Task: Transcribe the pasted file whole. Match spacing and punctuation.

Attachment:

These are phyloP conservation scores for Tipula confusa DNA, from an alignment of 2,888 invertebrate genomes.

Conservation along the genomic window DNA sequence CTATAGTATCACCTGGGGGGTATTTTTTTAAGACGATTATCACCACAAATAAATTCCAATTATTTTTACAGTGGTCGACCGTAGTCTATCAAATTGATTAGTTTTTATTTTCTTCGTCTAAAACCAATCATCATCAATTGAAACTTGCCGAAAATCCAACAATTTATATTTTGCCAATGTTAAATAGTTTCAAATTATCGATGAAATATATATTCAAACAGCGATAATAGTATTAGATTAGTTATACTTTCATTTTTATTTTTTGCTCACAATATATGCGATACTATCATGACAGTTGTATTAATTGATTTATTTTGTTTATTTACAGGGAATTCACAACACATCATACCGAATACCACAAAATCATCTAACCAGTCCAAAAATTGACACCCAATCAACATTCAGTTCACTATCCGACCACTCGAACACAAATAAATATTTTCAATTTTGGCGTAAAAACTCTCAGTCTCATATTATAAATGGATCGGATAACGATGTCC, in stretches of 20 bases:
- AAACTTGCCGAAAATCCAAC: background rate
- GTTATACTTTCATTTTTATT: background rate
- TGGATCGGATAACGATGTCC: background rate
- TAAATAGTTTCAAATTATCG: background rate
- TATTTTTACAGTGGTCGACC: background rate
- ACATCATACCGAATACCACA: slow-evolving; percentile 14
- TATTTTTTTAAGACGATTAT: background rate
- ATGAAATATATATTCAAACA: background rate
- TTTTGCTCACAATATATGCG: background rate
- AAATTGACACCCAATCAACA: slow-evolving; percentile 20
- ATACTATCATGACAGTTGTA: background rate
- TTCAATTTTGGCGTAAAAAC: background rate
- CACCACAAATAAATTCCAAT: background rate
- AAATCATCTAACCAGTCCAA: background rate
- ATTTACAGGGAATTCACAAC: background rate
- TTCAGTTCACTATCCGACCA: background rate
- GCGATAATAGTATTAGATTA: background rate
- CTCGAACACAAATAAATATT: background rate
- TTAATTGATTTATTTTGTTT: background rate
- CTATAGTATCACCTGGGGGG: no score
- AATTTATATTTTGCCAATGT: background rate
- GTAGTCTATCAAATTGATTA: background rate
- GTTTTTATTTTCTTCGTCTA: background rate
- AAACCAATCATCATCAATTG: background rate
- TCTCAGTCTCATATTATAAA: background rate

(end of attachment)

These are phyloP conservation scores for Tipula confusa DNA, from an alignment of 2,888 invertebrate genomes.

Conservation along the genomic window DNA sequence CTATAGTATCACCTGGGGGGTATTTTTTTAAGACGATTATCACCACAAATAAATTCCAATTATTTTTACAGTGGTCGACCGTAGTCTATCAAATTGATTAGTTTTTATTTTCTTCGTCTAAAACCAATCATCATCAATTGAAACTTGCCGAAAATCCAACAATTTATATTTTGCCAATGTTAAATAGTTTCAAATTATCGATGAAATATATATTCAAACAGCGATAATAGTATTAGATTAGTTATACTTTCATTTTTATTTTTTGCTCACAATATATGCGATACTATCATGACAGTTGTATTAATTGATTTATTTTGTTTATTTACAGGGAATTCACAACACATCATACCGAATACCACAAAATCATCTAACCAGTCCAAAAATTGACACCCAATCAACATTCAGTTCACTATCCGACCACTCGAACACAAATAAATATTTTCAATTTTGGCGTAAAAACTCTCAGTCTCATATTATAAATGGATCGGATAACGATGTCC, in stretches of 20 bases:
- AAACTTGCCGAAAATCCAAC: background rate
- GTTATACTTTCATTTTTATT: background rate
- TGGATCGGATAACGATGTCC: background rate
- TAAATAGTTTCAAATTATCG: background rate
- TATTTTTACAGTGGTCGACC: background rate
- ACATCATACCGAATACCACA: slow-evolving; percentile 14
- TATTTTTTTAAGACGATTAT: background rate
- ATGAAATATATATTCAAACA: background rate
- TTTTGCTCACAATATATGCG: background rate
- AAATTGACACCCAATCAACA: slow-evolving; percentile 20
- ATACTATCATGACAGTTGTA: background rate
- TTCAATTTTGGCGTAAAAAC: background rate
- CACCACAAATAAATTCCAAT: background rate
- AAATCATCTAACCAGTCCAA: background rate
- ATTTACAGGGAATTCACAAC: background rate
- TTCAGTTCACTATCCGACCA: background rate
- GCGATAATAGTATTAGATTA: background rate
- CTCGAACACAAATAAATATT: background rate
- TTAATTGATTTATTTTGTTT: background rate
- CTATAGTATCACCTGGGGGG: no score
- AATTTATATTTTGCCAATGT: background rate
- GTAGTCTATCAAATTGATTA: background rate
- GTTTTTATTTTCTTCGTCTA: background rate
- AAACCAATCATCATCAATTG: background rate
- TCTCAGTCTCATATTATAAA: background rate